In case you hadn’t noticed, ever since the United States moved into a position of being a global energy leader and exporter of both crude oil and natural gas products, gas prices at the pump have gone down. And what’s more, they’ve stayed down for quite a while now. That’s been good news for consumers in terms of both getting back and forth to work and possibly even taking a vacation instead of a staycation. But as John Lydgate once said, you can’t please all of the people all of the time. Leave it to liberal America to find a reason to complain about cheap gas, and Justin Worland at Time Magazine has set forth the case why you should be paying more.

Americans love the low gas prices that have made driving increasingly cheap in recent years, but cheap fuel has a nasty side effect: more driving that has helped lead to a spike in traffic deaths, according to transportation officials.

Traffic fatalities in the U.S. increased more than 7% between 2014 and 2015, the National Highway Traffic Safety Administration (NHTSA) said this week. That rise in annual deaths—to 35,092—is the biggest percentage annual increase since 1966.

When gas is cheaper, Americans tend to drive more—total vehicle miles traveled increased to 3.15 trillion miles in 2015 up from under 3 trillion in 2013 when gas prices were higher. An improving economy also leads more Americans to hit the roads for work, according to NHTSA. Other factors that contributed to the likelihood of a fatal traffic accident included drunk or distracted driving.

Of course, Justin works in some other complaints as well. Driving more leads to more emissions which leads to (you guessed it) global warming. And those exhaust fumes aren’t good for anyone’s health. But the big, data driven focus here is on the fact that more driving leads to more traffic fatalities and injuries.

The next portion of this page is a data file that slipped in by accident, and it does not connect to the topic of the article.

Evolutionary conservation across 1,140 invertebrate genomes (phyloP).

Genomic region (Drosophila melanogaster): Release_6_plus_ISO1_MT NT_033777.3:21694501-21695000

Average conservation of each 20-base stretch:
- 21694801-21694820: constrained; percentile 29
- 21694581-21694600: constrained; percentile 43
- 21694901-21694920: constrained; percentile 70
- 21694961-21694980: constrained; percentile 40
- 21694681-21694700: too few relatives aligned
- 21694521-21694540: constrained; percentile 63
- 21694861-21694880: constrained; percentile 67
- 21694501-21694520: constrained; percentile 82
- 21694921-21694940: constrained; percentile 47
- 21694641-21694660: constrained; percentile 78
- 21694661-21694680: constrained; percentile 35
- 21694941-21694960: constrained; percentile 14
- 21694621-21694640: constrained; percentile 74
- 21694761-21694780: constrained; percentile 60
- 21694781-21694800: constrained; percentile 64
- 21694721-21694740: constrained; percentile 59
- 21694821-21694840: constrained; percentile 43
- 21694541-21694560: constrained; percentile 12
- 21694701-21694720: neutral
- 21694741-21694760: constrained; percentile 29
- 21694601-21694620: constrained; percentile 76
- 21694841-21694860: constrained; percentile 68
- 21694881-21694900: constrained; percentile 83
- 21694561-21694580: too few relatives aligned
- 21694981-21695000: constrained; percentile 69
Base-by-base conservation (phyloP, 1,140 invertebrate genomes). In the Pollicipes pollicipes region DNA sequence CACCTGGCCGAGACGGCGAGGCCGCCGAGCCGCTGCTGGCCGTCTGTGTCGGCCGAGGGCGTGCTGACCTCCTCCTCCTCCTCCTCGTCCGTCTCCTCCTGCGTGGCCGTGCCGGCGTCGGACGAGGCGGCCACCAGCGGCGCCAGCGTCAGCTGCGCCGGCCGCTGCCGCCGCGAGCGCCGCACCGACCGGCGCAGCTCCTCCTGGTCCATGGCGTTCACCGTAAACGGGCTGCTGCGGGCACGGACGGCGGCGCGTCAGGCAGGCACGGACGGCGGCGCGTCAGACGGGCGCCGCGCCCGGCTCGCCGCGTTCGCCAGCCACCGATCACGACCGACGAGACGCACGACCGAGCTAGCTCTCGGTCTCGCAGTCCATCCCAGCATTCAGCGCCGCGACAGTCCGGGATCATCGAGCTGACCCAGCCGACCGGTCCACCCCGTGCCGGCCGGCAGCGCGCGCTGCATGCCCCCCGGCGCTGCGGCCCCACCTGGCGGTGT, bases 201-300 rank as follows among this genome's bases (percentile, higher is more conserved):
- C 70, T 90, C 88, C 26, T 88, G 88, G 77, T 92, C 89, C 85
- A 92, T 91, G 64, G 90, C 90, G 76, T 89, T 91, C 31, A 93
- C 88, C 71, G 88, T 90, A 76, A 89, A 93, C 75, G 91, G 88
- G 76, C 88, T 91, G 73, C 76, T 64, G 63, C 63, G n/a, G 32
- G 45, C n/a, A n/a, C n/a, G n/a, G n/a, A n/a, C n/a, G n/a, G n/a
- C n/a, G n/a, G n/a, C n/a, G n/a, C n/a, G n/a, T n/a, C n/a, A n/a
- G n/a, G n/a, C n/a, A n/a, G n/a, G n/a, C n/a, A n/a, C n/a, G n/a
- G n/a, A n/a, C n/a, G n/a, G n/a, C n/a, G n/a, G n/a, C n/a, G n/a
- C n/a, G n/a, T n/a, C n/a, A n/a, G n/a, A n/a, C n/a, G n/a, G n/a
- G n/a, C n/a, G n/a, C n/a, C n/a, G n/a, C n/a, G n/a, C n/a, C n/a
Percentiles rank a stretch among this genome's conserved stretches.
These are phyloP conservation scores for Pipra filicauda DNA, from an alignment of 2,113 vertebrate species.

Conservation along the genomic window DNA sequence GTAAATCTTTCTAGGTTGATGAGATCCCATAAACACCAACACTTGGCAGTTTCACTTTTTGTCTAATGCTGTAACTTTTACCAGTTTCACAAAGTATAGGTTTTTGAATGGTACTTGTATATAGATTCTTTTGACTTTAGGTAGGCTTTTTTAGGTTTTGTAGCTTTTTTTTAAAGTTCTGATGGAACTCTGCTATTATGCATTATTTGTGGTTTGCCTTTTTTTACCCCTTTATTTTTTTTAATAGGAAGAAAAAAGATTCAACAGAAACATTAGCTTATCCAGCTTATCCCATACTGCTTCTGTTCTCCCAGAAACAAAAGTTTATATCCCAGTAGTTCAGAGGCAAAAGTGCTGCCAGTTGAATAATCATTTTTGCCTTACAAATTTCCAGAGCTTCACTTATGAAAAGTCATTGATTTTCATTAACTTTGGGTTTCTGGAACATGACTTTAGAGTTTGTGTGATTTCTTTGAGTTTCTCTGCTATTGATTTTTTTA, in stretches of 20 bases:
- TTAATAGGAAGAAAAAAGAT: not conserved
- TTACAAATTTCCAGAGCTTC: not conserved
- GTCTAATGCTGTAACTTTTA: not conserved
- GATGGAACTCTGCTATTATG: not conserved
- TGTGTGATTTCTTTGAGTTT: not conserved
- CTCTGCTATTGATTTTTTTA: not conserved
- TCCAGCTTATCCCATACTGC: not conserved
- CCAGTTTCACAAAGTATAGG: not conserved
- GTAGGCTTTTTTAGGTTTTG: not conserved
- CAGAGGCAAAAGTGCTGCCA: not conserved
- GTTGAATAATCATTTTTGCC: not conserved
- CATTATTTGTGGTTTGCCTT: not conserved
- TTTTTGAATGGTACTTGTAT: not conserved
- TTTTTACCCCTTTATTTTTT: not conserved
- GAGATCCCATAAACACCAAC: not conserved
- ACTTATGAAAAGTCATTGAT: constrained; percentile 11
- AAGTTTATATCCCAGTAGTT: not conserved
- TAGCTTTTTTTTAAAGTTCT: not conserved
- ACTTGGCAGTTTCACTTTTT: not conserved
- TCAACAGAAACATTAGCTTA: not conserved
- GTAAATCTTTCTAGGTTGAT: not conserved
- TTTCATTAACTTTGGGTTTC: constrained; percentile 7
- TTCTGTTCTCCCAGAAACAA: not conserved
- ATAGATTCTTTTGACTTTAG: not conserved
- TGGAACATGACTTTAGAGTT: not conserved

As Dog-Bites-Man stories go, this one is fairly middle of the road if you’ll pardon the pun. It’s obvious that higher traffic levels result in more accidents. When the economy is doing well and there are more new buildings being erected or existing ones extensively renovated we have more accidents on construction sites. As construction increases we produce more construction materials and factory injuries increase as employment goes up. Shall we cease all of those activities as well?

Here’s a quick tip for those who are waving this particular flag. Since the 1970s, traffic fatalities in the United States have continued to fall, even as total population and the number of vehicles on the roadways have skyrocketed. Per capita traffic deaths are less than half what they were when Jimmy Carter was in office. And when compared to other western nations, we’re absolutely one of the safest.

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There have been downsides to America’s surging energy production and I’ve discussed them here before. The oil and gas industry is, in some ways, a victim of its own success. We’ve lost jobs in former employment hot spots and the rig count dipped significantly. (It’s only just now stabilizing and beginning to rise again.) But that’s life in a capitalist society and the industry has had to adapt and overcome as always. But of all the challenges we face, low gas prices are not on the list. It’s a positive feedback loop which allows workers in a barely recovering economy to get to work more economically and spread around a bit more of their money to other industries.

In short, gas prices are low. Don’t worry. Be happy. And stop complaining.

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